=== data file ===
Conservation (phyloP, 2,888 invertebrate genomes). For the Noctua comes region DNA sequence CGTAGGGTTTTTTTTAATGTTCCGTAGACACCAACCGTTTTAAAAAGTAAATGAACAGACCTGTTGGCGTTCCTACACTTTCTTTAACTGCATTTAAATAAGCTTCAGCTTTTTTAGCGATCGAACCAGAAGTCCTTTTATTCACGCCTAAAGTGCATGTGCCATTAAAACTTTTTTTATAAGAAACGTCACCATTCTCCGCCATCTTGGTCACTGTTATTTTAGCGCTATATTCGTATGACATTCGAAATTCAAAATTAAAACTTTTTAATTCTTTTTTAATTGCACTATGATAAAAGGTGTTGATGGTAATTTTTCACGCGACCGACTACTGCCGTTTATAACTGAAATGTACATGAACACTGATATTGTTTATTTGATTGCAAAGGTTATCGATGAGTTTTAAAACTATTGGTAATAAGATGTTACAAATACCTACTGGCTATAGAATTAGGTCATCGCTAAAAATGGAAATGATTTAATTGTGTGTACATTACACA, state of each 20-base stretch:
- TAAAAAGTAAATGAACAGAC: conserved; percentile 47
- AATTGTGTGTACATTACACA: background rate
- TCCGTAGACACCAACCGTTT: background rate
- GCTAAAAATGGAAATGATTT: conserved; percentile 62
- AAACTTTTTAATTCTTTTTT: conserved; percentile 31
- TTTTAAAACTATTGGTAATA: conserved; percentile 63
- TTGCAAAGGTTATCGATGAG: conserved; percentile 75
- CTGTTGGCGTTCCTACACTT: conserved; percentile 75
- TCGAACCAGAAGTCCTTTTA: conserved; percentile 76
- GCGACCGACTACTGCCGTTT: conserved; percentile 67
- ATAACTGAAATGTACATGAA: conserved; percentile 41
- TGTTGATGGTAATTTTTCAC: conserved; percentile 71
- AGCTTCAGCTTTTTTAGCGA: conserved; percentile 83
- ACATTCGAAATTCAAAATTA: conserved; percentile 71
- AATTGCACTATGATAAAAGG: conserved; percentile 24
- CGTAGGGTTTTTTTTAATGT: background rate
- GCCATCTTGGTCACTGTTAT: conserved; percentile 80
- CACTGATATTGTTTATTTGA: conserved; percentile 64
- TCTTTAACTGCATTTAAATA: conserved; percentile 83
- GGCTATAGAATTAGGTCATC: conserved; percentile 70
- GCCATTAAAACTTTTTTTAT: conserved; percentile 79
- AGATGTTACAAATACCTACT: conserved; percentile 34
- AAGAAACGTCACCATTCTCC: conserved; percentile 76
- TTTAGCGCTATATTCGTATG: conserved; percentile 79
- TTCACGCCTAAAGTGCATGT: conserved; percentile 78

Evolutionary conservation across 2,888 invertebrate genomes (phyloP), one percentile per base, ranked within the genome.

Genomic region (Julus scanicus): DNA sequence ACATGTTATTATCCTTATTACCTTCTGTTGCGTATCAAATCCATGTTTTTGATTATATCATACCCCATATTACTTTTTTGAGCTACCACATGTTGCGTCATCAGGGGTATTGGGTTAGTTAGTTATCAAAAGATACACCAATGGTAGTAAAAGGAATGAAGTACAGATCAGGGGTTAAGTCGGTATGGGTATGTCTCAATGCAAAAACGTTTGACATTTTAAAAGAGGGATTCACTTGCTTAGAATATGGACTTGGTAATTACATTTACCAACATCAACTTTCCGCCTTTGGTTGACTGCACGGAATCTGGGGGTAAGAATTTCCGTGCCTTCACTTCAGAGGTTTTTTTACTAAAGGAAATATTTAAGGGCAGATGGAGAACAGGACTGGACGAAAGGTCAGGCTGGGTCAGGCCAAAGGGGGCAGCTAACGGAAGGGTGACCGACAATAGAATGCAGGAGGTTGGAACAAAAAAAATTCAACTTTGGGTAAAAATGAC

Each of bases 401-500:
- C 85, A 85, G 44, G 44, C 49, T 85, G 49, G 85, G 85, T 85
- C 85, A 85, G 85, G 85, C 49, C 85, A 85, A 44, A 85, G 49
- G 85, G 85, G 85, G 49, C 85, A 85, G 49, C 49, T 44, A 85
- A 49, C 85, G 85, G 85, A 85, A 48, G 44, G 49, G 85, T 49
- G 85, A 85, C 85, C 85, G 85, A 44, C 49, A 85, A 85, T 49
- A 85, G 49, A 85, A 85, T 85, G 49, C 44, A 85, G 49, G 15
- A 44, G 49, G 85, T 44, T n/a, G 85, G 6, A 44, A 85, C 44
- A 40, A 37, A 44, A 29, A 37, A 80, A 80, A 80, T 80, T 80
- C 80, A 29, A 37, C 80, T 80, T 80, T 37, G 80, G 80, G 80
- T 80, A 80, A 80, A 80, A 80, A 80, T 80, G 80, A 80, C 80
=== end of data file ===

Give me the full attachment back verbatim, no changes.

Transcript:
Conservation (phyloP, 2,888 invertebrate genomes). For the Noctua comes region DNA sequence CGTAGGGTTTTTTTTAATGTTCCGTAGACACCAACCGTTTTAAAAAGTAAATGAACAGACCTGTTGGCGTTCCTACACTTTCTTTAACTGCATTTAAATAAGCTTCAGCTTTTTTAGCGATCGAACCAGAAGTCCTTTTATTCACGCCTAAAGTGCATGTGCCATTAAAACTTTTTTTATAAGAAACGTCACCATTCTCCGCCATCTTGGTCACTGTTATTTTAGCGCTATATTCGTATGACATTCGAAATTCAAAATTAAAACTTTTTAATTCTTTTTTAATTGCACTATGATAAAAGGTGTTGATGGTAATTTTTCACGCGACCGACTACTGCCGTTTATAACTGAAATGTACATGAACACTGATATTGTTTATTTGATTGCAAAGGTTATCGATGAGTTTTAAAACTATTGGTAATAAGATGTTACAAATACCTACTGGCTATAGAATTAGGTCATCGCTAAAAATGGAAATGATTTAATTGTGTGTACATTACACA, state of each 20-base stretch:
- TAAAAAGTAAATGAACAGAC: conserved; percentile 47
- AATTGTGTGTACATTACACA: background rate
- TCCGTAGACACCAACCGTTT: background rate
- GCTAAAAATGGAAATGATTT: conserved; percentile 62
- AAACTTTTTAATTCTTTTTT: conserved; percentile 31
- TTTTAAAACTATTGGTAATA: conserved; percentile 63
- TTGCAAAGGTTATCGATGAG: conserved; percentile 75
- CTGTTGGCGTTCCTACACTT: conserved; percentile 75
- TCGAACCAGAAGTCCTTTTA: conserved; percentile 76
- GCGACCGACTACTGCCGTTT: conserved; percentile 67
- ATAACTGAAATGTACATGAA: conserved; percentile 41
- TGTTGATGGTAATTTTTCAC: conserved; percentile 71
- AGCTTCAGCTTTTTTAGCGA: conserved; percentile 83
- ACATTCGAAATTCAAAATTA: conserved; percentile 71
- AATTGCACTATGATAAAAGG: conserved; percentile 24
- CGTAGGGTTTTTTTTAATGT: background rate
- GCCATCTTGGTCACTGTTAT: conserved; percentile 80
- CACTGATATTGTTTATTTGA: conserved; percentile 64
- TCTTTAACTGCATTTAAATA: conserved; percentile 83
- GGCTATAGAATTAGGTCATC: conserved; percentile 70
- GCCATTAAAACTTTTTTTAT: conserved; percentile 79
- AGATGTTACAAATACCTACT: conserved; percentile 34
- AAGAAACGTCACCATTCTCC: conserved; percentile 76
- TTTAGCGCTATATTCGTATG: conserved; percentile 79
- TTCACGCCTAAAGTGCATGT: conserved; percentile 78

Evolutionary conservation across 2,888 invertebrate genomes (phyloP), one percentile per base, ranked within the genome.

Genomic region (Julus scanicus): DNA sequence ACATGTTATTATCCTTATTACCTTCTGTTGCGTATCAAATCCATGTTTTTGATTATATCATACCCCATATTACTTTTTTGAGCTACCACATGTTGCGTCATCAGGGGTATTGGGTTAGTTAGTTATCAAAAGATACACCAATGGTAGTAAAAGGAATGAAGTACAGATCAGGGGTTAAGTCGGTATGGGTATGTCTCAATGCAAAAACGTTTGACATTTTAAAAGAGGGATTCACTTGCTTAGAATATGGACTTGGTAATTACATTTACCAACATCAACTTTCCGCCTTTGGTTGACTGCACGGAATCTGGGGGTAAGAATTTCCGTGCCTTCACTTCAGAGGTTTTTTTACTAAAGGAAATATTTAAGGGCAGATGGAGAACAGGACTGGACGAAAGGTCAGGCTGGGTCAGGCCAAAGGGGGCAGCTAACGGAAGGGTGACCGACAATAGAATGCAGGAGGTTGGAACAAAAAAAATTCAACTTTGGGTAAAAATGAC

Each of bases 401-500:
- C 85, A 85, G 44, G 44, C 49, T 85, G 49, G 85, G 85, T 85
- C 85, A 85, G 85, G 85, C 49, C 85, A 85, A 44, A 85, G 49
- G 85, G 85, G 85, G 49, C 85, A 85, G 49, C 49, T 44, A 85
- A 49, C 85, G 85, G 85, A 85, A 48, G 44, G 49, G 85, T 49
- G 85, A 85, C 85, C 85, G 85, A 44, C 49, A 85, A 85, T 49
- A 85, G 49, A 85, A 85, T 85, G 49, C 44, A 85, G 49, G 15
- A 44, G 49, G 85, T 44, T n/a, G 85, G 6, A 44, A 85, C 44
- A 40, A 37, A 44, A 29, A 37, A 80, A 80, A 80, T 80, T 80
- C 80, A 29, A 37, C 80, T 80, T 80, T 37, G 80, G 80, G 80
- T 80, A 80, A 80, A 80, A 80, A 80, T 80, G 80, A 80, C 80